Washington, 21 May 1997 (RFE/RL) -- The co-chairman of the U.S. Commission on Security and Cooperation in Europe says concerns about Slovakia's human rights record work against its being included in the first round of NATO alliance expansion.
U.S. Congressman Christopher Smith (R-New Jersey) also says that Bulgaria needs to complete some reforms before it can be considered for NATO membership.
Smith's commission held another in a series of congressional hearings yesterday on the human rights aspects of NATO enlargement. Ambassadors of Slovakia, Bulgaria and Hungary were invited by the Commission to present their country's views on why they should be included in NATO.
Hungary, the Czech Republic and Poland are expected to receive NATO invitations this summer, but many others, including Bulgaria and Slovakia, also want to join.
Smith said he was unconvinced that "meaningful reform" was taking place in Slovakia. He expressed concern about Slovakia's treatment of ethnic minorities and said he was particularly alarmed by what he called the growing violence and intolerance against political opposition and journalists in Slovakia.
Slovakia's ambassador to the United States, Branislav Lichardus, answered by saying he was dismayed by the numerous unfavorable reports and "misconceptions" about Slovakia in the United States.
"From these reports, one would get the impression that Slovakia is an oppressive state with no free speech and a non-existent civil society," Lichardus said. He added: "I am here to tell you that one must really stretch reality in order to arrive at those conclusions."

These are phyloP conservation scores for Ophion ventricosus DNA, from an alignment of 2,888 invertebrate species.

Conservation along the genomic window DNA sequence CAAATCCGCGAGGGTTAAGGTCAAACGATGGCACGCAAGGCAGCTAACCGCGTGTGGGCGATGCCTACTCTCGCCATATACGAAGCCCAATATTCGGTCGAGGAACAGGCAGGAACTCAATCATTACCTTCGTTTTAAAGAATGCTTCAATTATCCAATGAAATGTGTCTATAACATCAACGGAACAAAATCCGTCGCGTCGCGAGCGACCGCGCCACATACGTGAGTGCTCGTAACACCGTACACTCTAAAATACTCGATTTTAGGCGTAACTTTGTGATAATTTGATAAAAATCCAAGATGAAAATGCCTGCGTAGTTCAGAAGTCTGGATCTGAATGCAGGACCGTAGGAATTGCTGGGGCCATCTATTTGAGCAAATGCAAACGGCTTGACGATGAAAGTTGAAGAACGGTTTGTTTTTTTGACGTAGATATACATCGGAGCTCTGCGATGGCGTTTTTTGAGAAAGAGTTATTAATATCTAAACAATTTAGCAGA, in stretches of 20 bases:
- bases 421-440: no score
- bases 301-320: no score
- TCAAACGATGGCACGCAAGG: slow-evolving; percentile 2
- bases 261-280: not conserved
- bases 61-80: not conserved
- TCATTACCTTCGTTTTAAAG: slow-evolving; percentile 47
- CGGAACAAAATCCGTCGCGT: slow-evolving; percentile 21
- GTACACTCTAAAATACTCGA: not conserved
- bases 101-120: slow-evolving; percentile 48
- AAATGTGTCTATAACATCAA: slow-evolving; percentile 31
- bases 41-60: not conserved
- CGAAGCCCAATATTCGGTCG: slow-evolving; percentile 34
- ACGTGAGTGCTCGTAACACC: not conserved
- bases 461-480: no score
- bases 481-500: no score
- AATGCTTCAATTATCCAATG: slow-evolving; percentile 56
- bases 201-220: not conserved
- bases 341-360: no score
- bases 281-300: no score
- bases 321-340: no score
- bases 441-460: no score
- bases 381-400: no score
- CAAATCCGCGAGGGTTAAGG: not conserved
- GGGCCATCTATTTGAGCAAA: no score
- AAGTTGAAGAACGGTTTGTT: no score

Lichardus defended his country's policies toward ethnic minorities by saying that hundreds of schools, dozens of churches, newspapers, theaters and cultural institutions have been provided for minorities. He said particular attention had been given to the Magyar minority by permitting them to use the Hungarian language at all levels of education and providing official signs in Hungarian in their neighborhoods.
Lichardus added that the High Commissioner on National Minorities for the Organization for Security and Cooperation in Europe (OSCE) had concluded that there was no real threat to minorities in Slovakia.
"As a matter of fact, there is hardly another country in Europe which would treat ethnic minorities in such a generous way," Lichardus said.
In regards to the government's treatment of political opposition, Lichardus said that Prime Minister Vladimir Meciar had recently invited the ranking leader of the opposition to participate in talks for refining the political system. He added that Slovakia's civilian-controlled military was as "updated and reformed" as those of other leading candidates for entry.
Smith also brought up specific concerns he had with Bulgaria's application for membership into NATO. He said the nation had made impressive strides in recent months, but still had to address important issues such as economic reform, civilian control of the military and religious freedom.
Bulgarian ambassador-at-large for NATO accession, Stefan Tafrov, said early NATO membership for Bulgaria would enhance a more favorable climate for economic reform, trade and investment. He said that the very prospect of joining Euro-Atlantic institutions has been a driving force for the implementation of reforms in Bulgaria and one of the main incentives for a constructive foreign policy.
Tafrov said that Bulgaria had undertaken significant steps toward the establishment of civilian control over the armed forces based upon a legal framework, but that the process was far from complete.
He also said that a thorough review of the legal basis for the Bulgarian armed forces, national security and defense policies was already underway.
Addressing the Commission's concerns about religious freedoms, Tafrov defended his nation's policy of requiring churches to register with the state, saying it was necessary for legal matters.
Smith said he hoped the government would consider abolishing such a practice.